Writers often achieve this by minimizing “psychic distance.” We have John Gardner to thank for spelling it out in The Art of Fiction. There are degrees of psychic distance that range from viewing a character as an observer to inhabiting the character’s skin. Gardner illustrates how a narrator’s description of a character can be more or less objective or intimate:
1. It was winter of the year 1853. A large man stepped out of a doorway.
2. Henry J. Warburton had never much cared for snowstorms.
3. Henry hated snowstorms.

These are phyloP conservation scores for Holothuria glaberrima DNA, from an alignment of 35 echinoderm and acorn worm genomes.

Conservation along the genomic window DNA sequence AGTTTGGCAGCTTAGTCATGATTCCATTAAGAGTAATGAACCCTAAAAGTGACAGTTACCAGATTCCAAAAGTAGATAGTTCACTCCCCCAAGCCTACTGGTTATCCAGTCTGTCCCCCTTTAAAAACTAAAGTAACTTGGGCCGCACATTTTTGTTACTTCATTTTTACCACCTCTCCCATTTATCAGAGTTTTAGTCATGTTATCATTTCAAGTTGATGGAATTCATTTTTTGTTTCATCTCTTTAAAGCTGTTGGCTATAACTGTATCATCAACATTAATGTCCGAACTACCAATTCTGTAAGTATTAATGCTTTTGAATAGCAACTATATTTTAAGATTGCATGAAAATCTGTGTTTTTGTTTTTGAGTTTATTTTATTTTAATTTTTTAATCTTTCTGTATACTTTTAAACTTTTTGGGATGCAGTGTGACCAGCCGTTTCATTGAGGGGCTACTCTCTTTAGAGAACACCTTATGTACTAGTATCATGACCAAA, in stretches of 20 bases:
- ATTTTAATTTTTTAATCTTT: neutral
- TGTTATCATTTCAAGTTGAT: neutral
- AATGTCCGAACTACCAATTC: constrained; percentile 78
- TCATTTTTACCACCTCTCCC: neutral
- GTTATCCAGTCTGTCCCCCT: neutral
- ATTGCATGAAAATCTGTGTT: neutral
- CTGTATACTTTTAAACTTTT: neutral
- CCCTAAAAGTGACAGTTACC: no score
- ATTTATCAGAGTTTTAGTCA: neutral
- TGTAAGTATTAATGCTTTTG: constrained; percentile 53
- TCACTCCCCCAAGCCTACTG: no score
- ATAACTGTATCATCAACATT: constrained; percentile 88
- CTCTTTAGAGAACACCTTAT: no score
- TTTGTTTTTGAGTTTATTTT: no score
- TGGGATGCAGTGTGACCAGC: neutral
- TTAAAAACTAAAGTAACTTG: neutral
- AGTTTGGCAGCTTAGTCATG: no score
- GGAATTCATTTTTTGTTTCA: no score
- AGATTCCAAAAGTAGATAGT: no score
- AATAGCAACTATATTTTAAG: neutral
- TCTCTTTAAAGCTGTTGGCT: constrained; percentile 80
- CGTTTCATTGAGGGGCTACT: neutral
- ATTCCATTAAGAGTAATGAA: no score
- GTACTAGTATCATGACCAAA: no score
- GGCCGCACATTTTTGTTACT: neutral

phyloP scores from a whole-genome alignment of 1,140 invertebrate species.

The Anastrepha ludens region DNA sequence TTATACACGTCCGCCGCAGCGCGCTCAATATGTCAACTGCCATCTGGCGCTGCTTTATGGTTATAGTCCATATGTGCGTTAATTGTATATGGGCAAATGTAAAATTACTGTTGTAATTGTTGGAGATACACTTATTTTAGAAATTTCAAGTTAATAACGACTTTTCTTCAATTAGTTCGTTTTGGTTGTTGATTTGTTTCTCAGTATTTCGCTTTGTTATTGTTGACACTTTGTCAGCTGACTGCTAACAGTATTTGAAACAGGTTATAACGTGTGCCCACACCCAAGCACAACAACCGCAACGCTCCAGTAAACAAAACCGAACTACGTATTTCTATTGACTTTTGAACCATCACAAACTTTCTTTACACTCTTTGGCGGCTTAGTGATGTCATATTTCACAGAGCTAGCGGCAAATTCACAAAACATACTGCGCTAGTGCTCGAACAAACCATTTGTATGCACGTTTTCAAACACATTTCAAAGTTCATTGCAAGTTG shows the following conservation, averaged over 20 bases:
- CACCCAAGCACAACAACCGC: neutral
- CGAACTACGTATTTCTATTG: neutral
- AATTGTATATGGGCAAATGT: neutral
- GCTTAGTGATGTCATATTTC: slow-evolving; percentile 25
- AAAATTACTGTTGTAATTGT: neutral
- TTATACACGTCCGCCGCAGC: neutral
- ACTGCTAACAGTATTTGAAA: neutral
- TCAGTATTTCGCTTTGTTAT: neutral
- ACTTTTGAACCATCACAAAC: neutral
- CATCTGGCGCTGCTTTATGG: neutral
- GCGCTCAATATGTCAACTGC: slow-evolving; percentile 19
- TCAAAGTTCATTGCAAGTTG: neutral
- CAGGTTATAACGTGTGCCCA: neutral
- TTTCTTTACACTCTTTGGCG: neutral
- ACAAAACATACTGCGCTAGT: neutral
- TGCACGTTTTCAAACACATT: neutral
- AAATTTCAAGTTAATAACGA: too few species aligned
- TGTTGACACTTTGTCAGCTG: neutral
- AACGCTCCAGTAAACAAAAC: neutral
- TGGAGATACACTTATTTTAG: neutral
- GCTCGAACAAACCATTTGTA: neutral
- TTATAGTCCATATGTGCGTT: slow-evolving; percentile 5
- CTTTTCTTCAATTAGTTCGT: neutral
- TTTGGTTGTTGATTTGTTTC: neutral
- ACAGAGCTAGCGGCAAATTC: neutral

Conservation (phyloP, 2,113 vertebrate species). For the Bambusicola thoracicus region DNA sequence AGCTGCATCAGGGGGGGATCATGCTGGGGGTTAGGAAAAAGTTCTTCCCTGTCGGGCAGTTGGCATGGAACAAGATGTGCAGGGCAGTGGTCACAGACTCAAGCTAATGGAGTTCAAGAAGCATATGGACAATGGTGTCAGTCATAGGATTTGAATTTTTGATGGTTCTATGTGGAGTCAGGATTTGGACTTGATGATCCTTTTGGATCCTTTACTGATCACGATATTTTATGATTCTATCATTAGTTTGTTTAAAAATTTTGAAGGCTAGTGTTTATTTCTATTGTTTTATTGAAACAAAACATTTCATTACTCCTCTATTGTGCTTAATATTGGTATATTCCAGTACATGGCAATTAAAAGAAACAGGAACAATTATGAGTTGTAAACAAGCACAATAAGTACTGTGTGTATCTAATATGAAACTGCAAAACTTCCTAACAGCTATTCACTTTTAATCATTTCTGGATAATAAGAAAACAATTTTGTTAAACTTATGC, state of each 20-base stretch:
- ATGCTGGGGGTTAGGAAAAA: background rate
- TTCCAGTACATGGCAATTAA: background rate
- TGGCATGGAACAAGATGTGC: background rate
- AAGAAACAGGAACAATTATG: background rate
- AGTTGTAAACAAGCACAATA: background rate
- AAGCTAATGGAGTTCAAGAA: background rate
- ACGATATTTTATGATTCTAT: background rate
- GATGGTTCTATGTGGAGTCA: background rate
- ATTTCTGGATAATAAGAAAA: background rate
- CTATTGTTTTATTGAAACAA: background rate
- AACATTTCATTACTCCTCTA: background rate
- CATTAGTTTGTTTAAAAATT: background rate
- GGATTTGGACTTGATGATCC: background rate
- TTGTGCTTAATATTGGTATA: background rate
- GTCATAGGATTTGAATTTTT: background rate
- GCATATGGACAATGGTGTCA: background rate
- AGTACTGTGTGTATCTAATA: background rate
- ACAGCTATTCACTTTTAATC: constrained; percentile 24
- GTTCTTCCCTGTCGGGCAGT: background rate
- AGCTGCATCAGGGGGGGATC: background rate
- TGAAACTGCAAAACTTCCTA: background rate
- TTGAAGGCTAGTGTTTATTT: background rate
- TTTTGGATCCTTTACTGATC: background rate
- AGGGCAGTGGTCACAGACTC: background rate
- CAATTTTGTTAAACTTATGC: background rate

4. God, how he hated these damn snowstorms.
5. Snow. Under your collar, down inside your shoes, freezing and plugging up your miserable soul.
There’s more on the subject of psychic distance on the blog of Emma Darwin, “The Itch of Writing.” (Thanks to Sharon Scarborough for that.)
As for my own writing, I only achieve intimate psychic distance on revision. First of all, in early drafts I’m just getting the story on paper. I don’t outline, so I’m busy figuring it out as I go. Second, getting inside a character often requires diving into emotional depths that don’t necessarily want to be explored.
A writer is a writer not because she writes well and easily, because she has amazing talent,or because everything she does is golden. A writer is a writer because even when there is no hope, even when nothing you do shows any sign of promise, you keep writing anyway.